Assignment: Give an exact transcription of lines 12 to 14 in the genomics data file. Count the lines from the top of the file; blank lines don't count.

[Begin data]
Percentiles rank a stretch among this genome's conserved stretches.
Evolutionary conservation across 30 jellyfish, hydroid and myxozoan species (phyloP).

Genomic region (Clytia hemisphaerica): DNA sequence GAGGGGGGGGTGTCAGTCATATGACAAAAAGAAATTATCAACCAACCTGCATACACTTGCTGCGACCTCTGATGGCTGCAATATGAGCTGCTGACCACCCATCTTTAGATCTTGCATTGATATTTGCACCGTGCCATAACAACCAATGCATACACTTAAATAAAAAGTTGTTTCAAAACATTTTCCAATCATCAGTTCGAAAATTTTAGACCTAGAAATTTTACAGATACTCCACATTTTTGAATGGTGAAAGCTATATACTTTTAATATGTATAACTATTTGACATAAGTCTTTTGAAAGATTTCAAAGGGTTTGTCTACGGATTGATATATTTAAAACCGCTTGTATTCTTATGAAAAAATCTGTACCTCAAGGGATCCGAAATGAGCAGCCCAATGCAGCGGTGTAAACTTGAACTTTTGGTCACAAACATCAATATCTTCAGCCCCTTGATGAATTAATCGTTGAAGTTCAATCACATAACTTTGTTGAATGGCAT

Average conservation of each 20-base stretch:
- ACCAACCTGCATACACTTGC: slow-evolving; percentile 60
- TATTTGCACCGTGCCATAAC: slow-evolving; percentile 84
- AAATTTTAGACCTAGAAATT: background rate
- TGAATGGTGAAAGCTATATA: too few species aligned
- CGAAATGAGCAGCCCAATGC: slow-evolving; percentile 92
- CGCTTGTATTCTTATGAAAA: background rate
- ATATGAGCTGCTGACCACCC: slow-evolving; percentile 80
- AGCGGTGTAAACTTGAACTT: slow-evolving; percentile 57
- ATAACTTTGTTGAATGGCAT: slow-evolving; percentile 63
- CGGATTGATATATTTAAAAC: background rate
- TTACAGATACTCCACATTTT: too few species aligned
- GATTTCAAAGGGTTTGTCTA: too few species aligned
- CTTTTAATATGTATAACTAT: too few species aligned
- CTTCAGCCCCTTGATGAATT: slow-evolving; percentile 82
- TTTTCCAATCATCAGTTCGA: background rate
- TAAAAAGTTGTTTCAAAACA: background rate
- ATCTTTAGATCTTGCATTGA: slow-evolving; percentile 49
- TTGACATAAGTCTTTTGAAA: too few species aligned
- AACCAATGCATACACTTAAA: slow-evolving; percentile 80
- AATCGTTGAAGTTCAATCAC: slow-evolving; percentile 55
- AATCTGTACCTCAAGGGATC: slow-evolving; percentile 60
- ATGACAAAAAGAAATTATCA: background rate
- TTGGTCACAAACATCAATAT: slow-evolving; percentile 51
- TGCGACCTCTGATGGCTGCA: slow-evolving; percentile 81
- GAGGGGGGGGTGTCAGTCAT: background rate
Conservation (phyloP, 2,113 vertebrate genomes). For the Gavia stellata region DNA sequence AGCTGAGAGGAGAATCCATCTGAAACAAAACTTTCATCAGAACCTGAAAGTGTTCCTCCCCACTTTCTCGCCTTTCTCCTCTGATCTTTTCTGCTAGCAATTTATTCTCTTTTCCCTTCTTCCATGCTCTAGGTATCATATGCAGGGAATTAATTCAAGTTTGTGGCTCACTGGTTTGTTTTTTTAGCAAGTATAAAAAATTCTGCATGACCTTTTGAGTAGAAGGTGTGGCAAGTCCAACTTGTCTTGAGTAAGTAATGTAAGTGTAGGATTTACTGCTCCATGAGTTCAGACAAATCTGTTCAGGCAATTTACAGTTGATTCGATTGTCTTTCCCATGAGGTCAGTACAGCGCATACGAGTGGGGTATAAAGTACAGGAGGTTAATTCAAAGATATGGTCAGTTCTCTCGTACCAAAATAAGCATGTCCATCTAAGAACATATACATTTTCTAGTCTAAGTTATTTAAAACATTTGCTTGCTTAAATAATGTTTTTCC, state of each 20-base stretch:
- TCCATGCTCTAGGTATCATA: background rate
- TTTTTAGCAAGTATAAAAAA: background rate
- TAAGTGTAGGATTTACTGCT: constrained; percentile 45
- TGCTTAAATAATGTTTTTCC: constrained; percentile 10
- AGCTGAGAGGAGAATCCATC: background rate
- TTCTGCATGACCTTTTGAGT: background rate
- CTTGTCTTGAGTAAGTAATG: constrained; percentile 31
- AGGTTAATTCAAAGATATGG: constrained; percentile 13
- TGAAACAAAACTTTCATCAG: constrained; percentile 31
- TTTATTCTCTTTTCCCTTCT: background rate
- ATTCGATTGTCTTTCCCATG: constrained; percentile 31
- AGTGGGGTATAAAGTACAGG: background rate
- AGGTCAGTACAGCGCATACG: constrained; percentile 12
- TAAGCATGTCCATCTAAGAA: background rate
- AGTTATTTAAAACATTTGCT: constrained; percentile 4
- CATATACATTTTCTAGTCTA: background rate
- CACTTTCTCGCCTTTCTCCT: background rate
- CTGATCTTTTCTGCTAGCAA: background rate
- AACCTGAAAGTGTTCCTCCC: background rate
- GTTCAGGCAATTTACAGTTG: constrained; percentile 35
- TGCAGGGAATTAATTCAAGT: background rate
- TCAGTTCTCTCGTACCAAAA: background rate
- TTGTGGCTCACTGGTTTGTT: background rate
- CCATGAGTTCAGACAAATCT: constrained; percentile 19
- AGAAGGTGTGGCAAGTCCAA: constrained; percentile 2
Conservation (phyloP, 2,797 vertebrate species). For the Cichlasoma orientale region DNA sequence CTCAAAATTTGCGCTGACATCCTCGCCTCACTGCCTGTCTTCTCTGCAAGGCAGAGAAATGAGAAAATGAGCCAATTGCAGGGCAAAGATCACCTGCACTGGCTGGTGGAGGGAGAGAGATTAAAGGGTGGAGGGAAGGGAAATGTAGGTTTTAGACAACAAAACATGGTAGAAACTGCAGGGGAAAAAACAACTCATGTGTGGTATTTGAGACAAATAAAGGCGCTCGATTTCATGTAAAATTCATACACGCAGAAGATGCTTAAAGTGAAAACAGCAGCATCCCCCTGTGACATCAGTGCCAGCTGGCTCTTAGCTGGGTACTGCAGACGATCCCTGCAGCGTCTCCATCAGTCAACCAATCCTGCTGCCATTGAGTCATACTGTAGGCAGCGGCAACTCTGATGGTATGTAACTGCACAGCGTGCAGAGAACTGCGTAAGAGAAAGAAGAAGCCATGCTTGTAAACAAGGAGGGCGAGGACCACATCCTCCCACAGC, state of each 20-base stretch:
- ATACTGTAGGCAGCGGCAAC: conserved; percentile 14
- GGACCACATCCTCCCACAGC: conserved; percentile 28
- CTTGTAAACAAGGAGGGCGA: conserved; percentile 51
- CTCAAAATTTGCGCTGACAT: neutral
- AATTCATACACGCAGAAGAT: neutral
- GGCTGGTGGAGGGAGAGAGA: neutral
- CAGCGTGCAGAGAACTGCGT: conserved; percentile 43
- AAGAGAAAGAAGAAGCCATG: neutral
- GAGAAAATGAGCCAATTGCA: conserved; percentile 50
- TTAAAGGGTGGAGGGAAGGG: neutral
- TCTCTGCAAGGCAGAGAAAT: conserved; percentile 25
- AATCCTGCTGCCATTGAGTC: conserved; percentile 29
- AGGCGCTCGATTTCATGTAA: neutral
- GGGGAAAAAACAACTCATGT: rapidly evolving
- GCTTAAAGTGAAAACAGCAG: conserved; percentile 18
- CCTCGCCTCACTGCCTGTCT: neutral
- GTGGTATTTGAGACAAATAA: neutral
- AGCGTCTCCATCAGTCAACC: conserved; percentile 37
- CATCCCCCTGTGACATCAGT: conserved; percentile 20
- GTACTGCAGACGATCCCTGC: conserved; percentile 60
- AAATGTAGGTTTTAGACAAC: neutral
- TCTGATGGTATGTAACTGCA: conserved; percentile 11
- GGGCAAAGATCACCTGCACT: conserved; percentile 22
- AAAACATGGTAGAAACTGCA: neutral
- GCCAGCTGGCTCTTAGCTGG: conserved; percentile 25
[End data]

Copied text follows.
- AGCGGTGTAAACTTGAACTT: slow-evolving; percentile 57
- ATAACTTTGTTGAATGGCAT: slow-evolving; percentile 63
- CGGATTGATATATTTAAAAC: background rate